“The Holdovers” Review: Da’Vine Joy Randolph Shines in a Realistic Portrayal of Grief

the holdovers review

You Can stream ‘The Holdovers’ on Peacock

In “The Holdovers,” director Alexander Payne takes on various levels of grief during the holidays. The films focuses on a cantankerous anti-hero, Professor Hunham (played by Paul Giamatti), overseeing students stuck at a New England prep school during Christmas break. The film, set in 1970, introduces characters dealing with loss, privilege, and the challenges of forging connections.

Paul Giamatti’s portrayal of Professor Hunham aligns with his comfort zone of playing grumpy characters with relatable gripes and witty rejoinders. The film navigates the lives of the holdovers, including Angus (Dominic Sessa) and the cafeteria manager Mary (Da’Vine Joy Randolph), who is mourning her son lost in the Vietnam War.

From the outset, Paul Giamatti’s portrayal of Professor Hunham grabbed my attention. His grumpy yet relatable character brought a familiar charm, with Giamatti delivering witty rejoinders and showcasing his knack for playing characters with genuine gripes. The film’s 1970s setting added a nostalgic touch, reminiscent of Payne’s earlier works like “Sideways.”

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However, it was Da’Vine Joy Randolph’s performance as Mary, the cafeteria manager mourning her son lost in the Vietnam War, that truly left a lasting impact. Randolph’s nuanced portrayal of muted agony and trembling joy added depth to the narrative, making Mary’s grief feel palpable and real. Her performance is another reason as she’s one to watch in Hollywood.

Mary’s interactions with Giamatti’s Hunham and the young student, Angus (played by Dominic Sessa), created a trio of characters whose stories resonated on multiple levels.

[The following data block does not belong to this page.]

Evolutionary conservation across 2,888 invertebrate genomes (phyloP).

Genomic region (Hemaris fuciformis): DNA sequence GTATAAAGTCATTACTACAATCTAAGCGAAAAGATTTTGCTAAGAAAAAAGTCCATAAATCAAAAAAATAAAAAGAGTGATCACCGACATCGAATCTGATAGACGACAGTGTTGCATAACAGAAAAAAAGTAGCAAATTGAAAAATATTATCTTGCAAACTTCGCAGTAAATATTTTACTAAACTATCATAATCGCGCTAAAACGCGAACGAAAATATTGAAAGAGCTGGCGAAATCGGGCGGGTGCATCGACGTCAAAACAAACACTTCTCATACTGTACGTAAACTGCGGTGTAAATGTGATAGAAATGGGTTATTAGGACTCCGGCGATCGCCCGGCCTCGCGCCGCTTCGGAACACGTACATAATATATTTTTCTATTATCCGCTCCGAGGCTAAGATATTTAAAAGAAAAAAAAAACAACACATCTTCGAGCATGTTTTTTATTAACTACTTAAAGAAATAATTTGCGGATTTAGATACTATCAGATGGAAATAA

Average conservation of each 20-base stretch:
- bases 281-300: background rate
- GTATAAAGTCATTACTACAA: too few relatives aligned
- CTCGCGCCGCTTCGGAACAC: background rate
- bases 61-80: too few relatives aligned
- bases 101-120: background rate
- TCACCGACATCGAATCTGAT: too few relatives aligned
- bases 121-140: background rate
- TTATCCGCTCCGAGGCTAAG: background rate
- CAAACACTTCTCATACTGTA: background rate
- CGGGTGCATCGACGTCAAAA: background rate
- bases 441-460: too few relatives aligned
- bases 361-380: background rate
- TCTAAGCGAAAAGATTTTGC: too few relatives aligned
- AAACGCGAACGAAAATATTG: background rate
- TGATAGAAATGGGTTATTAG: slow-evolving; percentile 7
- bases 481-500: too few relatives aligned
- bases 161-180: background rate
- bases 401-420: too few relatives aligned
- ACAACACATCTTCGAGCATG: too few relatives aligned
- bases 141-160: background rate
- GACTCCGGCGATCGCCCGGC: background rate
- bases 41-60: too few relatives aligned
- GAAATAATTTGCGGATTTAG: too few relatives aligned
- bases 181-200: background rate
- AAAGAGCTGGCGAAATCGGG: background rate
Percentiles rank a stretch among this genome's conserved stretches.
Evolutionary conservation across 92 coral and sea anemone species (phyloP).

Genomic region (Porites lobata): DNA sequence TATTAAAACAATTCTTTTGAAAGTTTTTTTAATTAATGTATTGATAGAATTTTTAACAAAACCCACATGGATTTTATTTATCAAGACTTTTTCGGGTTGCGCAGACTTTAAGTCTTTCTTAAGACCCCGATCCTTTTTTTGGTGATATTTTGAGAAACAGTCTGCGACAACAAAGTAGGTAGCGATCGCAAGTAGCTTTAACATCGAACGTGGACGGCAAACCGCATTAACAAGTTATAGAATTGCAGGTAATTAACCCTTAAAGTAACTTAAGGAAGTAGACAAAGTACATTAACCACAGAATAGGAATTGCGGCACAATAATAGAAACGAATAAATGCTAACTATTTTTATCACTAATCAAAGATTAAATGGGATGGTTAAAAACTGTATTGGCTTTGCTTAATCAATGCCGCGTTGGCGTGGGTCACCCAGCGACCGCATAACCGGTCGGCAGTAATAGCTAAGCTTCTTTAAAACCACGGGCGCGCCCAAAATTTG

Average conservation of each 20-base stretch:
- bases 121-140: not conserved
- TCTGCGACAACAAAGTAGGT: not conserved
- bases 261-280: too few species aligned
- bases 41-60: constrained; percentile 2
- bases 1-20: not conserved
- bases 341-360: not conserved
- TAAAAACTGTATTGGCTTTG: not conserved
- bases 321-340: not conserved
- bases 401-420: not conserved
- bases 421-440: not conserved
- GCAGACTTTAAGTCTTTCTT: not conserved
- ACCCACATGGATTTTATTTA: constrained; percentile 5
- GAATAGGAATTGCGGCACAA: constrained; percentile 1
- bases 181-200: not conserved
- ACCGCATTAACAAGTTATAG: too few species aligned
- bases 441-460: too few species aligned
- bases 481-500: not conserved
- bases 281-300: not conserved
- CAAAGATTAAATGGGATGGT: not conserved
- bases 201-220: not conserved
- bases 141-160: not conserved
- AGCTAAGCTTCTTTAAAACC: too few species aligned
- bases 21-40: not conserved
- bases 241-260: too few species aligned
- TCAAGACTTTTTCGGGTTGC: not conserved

Dominic Sessa, in his film debut, showcased a striking screen presence. The film’s exploration of loss, privilege, and unexpected connections felt both familiar and fresh, thanks to the strong ensemble cast and David Hemingson’s thoughtful script.

As the story unfolded, “The Holdovers” seamlessly blended moments of sharp comedy with tender interactions, creating a moving and funny narrative. The film’s ability to balance humor with poignant moments made it a standout addition to Payne’s filmography. The supporting cast, including Carrie Preston, Jim Kaplan, Gillian Vigman, Tate Donovan, and Joe Howell, added to the film’s overall charm.

“The Holdovers” stands out for its warmth and genuine affection for its characters. The film’s simplicity and sensitivity were a welcome return to the director’s roots after the more complex “Downsizing.” It felt like Payne, with each frame, was inviting the audience to share in the characters’ joys and sorrows, creating an emotional connection that lingered long after the credits rolled.

“The Holdovers” reminded me of the power of storytelling in capturing the essence of the human experience. Randolph’s powerful performance, coupled with the film’s timeless themes, ensured that “The Holdovers” left a lasting impression and secured its place among my favorite films of 2023. As well as a must-watch during the holiday season.

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